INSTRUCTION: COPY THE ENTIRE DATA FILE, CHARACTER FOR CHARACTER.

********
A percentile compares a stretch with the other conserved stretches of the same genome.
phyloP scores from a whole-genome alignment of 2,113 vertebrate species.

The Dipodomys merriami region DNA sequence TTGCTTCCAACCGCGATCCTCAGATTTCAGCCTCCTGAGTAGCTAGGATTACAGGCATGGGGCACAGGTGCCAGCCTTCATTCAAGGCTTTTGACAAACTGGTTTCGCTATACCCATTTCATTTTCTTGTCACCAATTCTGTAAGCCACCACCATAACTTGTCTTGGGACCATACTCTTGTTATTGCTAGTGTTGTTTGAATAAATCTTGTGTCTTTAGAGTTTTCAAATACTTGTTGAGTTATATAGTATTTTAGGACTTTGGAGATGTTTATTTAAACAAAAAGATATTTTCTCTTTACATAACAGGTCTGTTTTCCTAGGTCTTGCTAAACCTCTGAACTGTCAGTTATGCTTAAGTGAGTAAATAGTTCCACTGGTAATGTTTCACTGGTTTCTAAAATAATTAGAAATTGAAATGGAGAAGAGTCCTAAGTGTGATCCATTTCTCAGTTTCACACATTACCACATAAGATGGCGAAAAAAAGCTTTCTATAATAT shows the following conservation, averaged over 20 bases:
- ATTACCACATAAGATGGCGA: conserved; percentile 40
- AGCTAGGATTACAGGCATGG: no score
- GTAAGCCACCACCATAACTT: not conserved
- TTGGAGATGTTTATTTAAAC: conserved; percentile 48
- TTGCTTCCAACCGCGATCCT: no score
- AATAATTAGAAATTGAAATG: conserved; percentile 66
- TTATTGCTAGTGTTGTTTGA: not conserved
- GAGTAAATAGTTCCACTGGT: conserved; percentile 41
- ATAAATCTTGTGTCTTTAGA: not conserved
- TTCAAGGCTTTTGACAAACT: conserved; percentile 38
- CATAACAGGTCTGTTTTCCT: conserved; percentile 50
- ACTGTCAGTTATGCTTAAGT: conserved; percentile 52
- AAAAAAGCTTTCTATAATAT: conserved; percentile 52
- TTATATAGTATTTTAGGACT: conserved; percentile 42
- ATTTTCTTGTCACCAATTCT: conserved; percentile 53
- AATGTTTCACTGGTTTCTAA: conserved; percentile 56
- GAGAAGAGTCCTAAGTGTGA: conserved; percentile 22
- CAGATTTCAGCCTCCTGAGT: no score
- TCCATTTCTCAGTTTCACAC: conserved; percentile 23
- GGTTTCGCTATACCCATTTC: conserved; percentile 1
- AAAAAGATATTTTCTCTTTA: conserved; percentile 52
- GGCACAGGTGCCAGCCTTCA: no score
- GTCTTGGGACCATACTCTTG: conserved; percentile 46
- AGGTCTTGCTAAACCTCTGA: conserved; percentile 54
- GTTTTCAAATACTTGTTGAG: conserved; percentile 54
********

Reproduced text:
A percentile compares a stretch with the other conserved stretches of the same genome.
phyloP scores from a whole-genome alignment of 2,113 vertebrate species.

The Dipodomys merriami region DNA sequence TTGCTTCCAACCGCGATCCTCAGATTTCAGCCTCCTGAGTAGCTAGGATTACAGGCATGGGGCACAGGTGCCAGCCTTCATTCAAGGCTTTTGACAAACTGGTTTCGCTATACCCATTTCATTTTCTTGTCACCAATTCTGTAAGCCACCACCATAACTTGTCTTGGGACCATACTCTTGTTATTGCTAGTGTTGTTTGAATAAATCTTGTGTCTTTAGAGTTTTCAAATACTTGTTGAGTTATATAGTATTTTAGGACTTTGGAGATGTTTATTTAAACAAAAAGATATTTTCTCTTTACATAACAGGTCTGTTTTCCTAGGTCTTGCTAAACCTCTGAACTGTCAGTTATGCTTAAGTGAGTAAATAGTTCCACTGGTAATGTTTCACTGGTTTCTAAAATAATTAGAAATTGAAATGGAGAAGAGTCCTAAGTGTGATCCATTTCTCAGTTTCACACATTACCACATAAGATGGCGAAAAAAAGCTTTCTATAATAT shows the following conservation, averaged over 20 bases:
- ATTACCACATAAGATGGCGA: conserved; percentile 40
- AGCTAGGATTACAGGCATGG: no score
- GTAAGCCACCACCATAACTT: not conserved
- TTGGAGATGTTTATTTAAAC: conserved; percentile 48
- TTGCTTCCAACCGCGATCCT: no score
- AATAATTAGAAATTGAAATG: conserved; percentile 66
- TTATTGCTAGTGTTGTTTGA: not conserved
- GAGTAAATAGTTCCACTGGT: conserved; percentile 41
- ATAAATCTTGTGTCTTTAGA: not conserved
- TTCAAGGCTTTTGACAAACT: conserved; percentile 38
- CATAACAGGTCTGTTTTCCT: conserved; percentile 50
- ACTGTCAGTTATGCTTAAGT: conserved; percentile 52
- AAAAAAGCTTTCTATAATAT: conserved; percentile 52
- TTATATAGTATTTTAGGACT: conserved; percentile 42
- ATTTTCTTGTCACCAATTCT: conserved; percentile 53
- AATGTTTCACTGGTTTCTAA: conserved; percentile 56
- GAGAAGAGTCCTAAGTGTGA: conserved; percentile 22
- CAGATTTCAGCCTCCTGAGT: no score
- TCCATTTCTCAGTTTCACAC: conserved; percentile 23
- GGTTTCGCTATACCCATTTC: conserved; percentile 1
- AAAAAGATATTTTCTCTTTA: conserved; percentile 52
- GGCACAGGTGCCAGCCTTCA: no score
- GTCTTGGGACCATACTCTTG: conserved; percentile 46
- AGGTCTTGCTAAACCTCTGA: conserved; percentile 54
- GTTTTCAAATACTTGTTGAG: conserved; percentile 54